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readerofbooks eNotes educator| Certified Educator

Here are the details of the work. It was originally made for television in 1954 by Reginald Rose. 

As the work opens up, there is case against a young man, who is charged with killing his father with a knife. The young man claims that he did have a knife, but he lost this knife. More importantly, he stated that the did not commit the crime. As you can see, the situation is rather tense. This is especially so, because the penalty for such a crime, if convicted, is the death penalty. 

At first, all the evidence seems to point to a vote of guilty. The only juror that thinks that they young man might be innocent is juror 8. He has a pang of conscience. He has troubles sending a boy to death without more evidence and discussion. So, the men (jurors) debate the case further at the insistence of juror 8.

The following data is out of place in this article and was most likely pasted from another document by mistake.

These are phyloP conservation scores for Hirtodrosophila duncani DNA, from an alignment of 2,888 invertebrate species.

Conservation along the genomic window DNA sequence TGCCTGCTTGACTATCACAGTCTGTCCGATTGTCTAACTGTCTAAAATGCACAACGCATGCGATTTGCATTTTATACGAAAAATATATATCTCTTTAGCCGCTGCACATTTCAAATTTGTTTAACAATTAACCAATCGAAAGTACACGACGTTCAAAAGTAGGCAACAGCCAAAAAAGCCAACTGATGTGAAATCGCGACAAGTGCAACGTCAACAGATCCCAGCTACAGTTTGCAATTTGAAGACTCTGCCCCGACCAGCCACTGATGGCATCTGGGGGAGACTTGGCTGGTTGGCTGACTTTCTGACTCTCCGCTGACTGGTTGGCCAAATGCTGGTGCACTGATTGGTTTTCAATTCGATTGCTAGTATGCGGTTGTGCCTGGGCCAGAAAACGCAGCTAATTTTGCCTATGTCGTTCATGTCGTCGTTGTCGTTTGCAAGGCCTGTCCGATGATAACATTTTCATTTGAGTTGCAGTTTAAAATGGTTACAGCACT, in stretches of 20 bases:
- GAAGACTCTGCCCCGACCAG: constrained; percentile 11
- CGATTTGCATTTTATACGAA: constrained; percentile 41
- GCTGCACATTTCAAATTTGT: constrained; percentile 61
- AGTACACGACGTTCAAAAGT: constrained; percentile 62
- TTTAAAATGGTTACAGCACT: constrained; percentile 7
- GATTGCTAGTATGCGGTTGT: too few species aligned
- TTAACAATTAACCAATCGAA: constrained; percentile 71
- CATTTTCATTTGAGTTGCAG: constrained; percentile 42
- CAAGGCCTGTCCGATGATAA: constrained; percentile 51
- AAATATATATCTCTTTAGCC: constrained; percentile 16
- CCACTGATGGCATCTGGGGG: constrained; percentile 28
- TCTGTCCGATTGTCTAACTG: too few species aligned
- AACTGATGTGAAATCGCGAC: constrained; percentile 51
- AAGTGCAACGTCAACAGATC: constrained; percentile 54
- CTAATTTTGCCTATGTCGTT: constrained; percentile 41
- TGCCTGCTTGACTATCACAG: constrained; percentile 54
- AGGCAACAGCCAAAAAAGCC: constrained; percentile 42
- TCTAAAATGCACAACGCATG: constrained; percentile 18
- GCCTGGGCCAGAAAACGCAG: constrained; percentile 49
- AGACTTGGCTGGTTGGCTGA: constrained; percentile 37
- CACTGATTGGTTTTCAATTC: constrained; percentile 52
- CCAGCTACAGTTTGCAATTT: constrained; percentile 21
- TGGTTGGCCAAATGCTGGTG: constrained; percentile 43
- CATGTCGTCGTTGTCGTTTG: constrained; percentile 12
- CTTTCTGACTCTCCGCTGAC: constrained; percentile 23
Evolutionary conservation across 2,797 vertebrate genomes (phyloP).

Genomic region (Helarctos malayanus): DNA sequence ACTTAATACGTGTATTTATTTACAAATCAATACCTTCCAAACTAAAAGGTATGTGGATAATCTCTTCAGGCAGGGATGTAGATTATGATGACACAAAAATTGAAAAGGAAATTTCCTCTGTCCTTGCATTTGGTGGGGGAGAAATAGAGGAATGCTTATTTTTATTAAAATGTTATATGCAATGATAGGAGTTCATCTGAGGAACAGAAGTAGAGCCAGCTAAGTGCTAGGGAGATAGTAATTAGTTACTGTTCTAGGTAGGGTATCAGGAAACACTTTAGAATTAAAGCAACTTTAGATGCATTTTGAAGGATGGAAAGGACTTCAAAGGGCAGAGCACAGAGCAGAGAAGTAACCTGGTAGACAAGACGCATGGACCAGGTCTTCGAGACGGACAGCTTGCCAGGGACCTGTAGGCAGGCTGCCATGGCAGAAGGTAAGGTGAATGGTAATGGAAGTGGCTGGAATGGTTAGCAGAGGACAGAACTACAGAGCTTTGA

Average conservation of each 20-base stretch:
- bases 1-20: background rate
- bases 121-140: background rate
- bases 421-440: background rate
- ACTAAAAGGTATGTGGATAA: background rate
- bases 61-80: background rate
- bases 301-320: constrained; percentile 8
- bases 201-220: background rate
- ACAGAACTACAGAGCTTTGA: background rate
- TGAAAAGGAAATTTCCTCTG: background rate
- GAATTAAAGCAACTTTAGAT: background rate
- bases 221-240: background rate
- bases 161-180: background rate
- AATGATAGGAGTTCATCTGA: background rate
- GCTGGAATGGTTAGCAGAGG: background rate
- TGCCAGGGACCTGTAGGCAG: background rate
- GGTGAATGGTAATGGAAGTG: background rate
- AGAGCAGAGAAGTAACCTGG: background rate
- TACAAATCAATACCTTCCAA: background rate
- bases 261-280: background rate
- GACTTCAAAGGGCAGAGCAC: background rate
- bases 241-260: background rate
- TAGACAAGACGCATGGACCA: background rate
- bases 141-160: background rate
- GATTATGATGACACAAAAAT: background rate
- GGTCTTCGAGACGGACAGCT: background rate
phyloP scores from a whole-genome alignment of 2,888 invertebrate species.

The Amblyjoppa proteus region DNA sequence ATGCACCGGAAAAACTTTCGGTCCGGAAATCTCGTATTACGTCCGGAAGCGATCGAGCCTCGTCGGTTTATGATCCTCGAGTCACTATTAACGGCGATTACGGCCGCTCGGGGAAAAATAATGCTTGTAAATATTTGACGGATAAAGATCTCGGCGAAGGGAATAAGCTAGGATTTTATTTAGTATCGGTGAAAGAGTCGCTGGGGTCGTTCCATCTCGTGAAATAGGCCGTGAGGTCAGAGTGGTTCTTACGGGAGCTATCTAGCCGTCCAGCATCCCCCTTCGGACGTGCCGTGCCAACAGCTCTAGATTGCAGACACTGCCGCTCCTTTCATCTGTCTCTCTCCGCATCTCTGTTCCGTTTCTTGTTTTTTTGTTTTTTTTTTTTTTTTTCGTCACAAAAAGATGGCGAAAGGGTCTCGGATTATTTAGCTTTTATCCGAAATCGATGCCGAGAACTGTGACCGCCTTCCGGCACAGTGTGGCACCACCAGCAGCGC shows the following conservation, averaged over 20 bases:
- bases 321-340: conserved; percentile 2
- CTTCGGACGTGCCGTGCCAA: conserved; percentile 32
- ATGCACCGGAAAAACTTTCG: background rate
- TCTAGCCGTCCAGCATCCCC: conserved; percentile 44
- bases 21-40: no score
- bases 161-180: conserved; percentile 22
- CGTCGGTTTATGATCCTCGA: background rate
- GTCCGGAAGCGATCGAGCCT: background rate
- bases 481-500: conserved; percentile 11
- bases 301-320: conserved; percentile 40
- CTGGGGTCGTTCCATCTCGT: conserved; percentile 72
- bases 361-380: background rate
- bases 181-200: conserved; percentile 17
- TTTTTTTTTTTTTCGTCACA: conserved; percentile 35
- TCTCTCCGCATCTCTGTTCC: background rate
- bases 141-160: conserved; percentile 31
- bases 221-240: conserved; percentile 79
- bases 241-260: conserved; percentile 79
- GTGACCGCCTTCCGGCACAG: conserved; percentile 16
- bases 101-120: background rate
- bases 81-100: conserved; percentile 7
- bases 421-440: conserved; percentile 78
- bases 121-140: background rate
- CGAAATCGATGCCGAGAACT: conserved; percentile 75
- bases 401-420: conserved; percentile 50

One by one, the jurors begin to change their minds in light of the evidence.  After three acts of debating and looking at the evidence, the boy is acquitted. 

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Twelve Angry Men

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